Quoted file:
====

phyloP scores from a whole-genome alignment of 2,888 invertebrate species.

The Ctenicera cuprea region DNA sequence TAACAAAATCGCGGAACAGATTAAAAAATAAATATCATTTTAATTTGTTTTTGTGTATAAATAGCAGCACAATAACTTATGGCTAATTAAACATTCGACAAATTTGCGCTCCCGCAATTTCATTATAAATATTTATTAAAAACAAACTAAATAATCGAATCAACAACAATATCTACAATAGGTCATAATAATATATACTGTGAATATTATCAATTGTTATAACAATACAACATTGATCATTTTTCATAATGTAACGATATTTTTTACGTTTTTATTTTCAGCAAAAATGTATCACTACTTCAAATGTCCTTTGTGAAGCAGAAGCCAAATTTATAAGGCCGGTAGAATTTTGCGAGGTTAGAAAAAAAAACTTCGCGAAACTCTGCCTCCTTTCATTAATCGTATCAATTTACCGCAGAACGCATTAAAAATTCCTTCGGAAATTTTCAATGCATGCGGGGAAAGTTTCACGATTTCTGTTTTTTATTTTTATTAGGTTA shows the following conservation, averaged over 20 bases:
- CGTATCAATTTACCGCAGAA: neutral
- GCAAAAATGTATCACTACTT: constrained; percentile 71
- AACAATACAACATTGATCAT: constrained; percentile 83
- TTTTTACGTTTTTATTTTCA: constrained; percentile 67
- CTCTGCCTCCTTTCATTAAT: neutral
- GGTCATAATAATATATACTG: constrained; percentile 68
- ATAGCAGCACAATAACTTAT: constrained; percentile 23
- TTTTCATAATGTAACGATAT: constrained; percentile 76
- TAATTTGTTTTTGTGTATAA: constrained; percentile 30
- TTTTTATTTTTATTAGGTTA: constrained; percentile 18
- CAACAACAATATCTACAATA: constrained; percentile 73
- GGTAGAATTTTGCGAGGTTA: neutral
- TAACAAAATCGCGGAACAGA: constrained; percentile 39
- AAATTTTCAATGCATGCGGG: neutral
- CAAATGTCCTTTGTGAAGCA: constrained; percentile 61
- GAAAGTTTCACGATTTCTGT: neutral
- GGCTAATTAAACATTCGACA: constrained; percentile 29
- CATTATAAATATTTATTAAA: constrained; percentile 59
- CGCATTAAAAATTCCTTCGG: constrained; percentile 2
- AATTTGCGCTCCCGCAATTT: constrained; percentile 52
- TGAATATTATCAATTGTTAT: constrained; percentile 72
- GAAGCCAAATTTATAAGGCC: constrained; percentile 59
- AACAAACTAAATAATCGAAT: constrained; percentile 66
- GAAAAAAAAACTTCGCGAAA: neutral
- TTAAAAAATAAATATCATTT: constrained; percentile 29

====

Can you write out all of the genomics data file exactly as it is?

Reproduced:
phyloP scores from a whole-genome alignment of 2,888 invertebrate species.

The Ctenicera cuprea region DNA sequence TAACAAAATCGCGGAACAGATTAAAAAATAAATATCATTTTAATTTGTTTTTGTGTATAAATAGCAGCACAATAACTTATGGCTAATTAAACATTCGACAAATTTGCGCTCCCGCAATTTCATTATAAATATTTATTAAAAACAAACTAAATAATCGAATCAACAACAATATCTACAATAGGTCATAATAATATATACTGTGAATATTATCAATTGTTATAACAATACAACATTGATCATTTTTCATAATGTAACGATATTTTTTACGTTTTTATTTTCAGCAAAAATGTATCACTACTTCAAATGTCCTTTGTGAAGCAGAAGCCAAATTTATAAGGCCGGTAGAATTTTGCGAGGTTAGAAAAAAAAACTTCGCGAAACTCTGCCTCCTTTCATTAATCGTATCAATTTACCGCAGAACGCATTAAAAATTCCTTCGGAAATTTTCAATGCATGCGGGGAAAGTTTCACGATTTCTGTTTTTTATTTTTATTAGGTTA shows the following conservation, averaged over 20 bases:
- CGTATCAATTTACCGCAGAA: neutral
- GCAAAAATGTATCACTACTT: constrained; percentile 71
- AACAATACAACATTGATCAT: constrained; percentile 83
- TTTTTACGTTTTTATTTTCA: constrained; percentile 67
- CTCTGCCTCCTTTCATTAAT: neutral
- GGTCATAATAATATATACTG: constrained; percentile 68
- ATAGCAGCACAATAACTTAT: constrained; percentile 23
- TTTTCATAATGTAACGATAT: constrained; percentile 76
- TAATTTGTTTTTGTGTATAA: constrained; percentile 30
- TTTTTATTTTTATTAGGTTA: constrained; percentile 18
- CAACAACAATATCTACAATA: constrained; percentile 73
- GGTAGAATTTTGCGAGGTTA: neutral
- TAACAAAATCGCGGAACAGA: constrained; percentile 39
- AAATTTTCAATGCATGCGGG: neutral
- CAAATGTCCTTTGTGAAGCA: constrained; percentile 61
- GAAAGTTTCACGATTTCTGT: neutral
- GGCTAATTAAACATTCGACA: constrained; percentile 29
- CATTATAAATATTTATTAAA: constrained; percentile 59
- CGCATTAAAAATTCCTTCGG: constrained; percentile 2
- AATTTGCGCTCCCGCAATTT: constrained; percentile 52
- TGAATATTATCAATTGTTAT: constrained; percentile 72
- GAAGCCAAATTTATAAGGCC: constrained; percentile 59
- AACAAACTAAATAATCGAAT: constrained; percentile 66
- GAAAAAAAAACTTCGCGAAA: neutral
- TTAAAAAATAAATATCATTT: constrained; percentile 29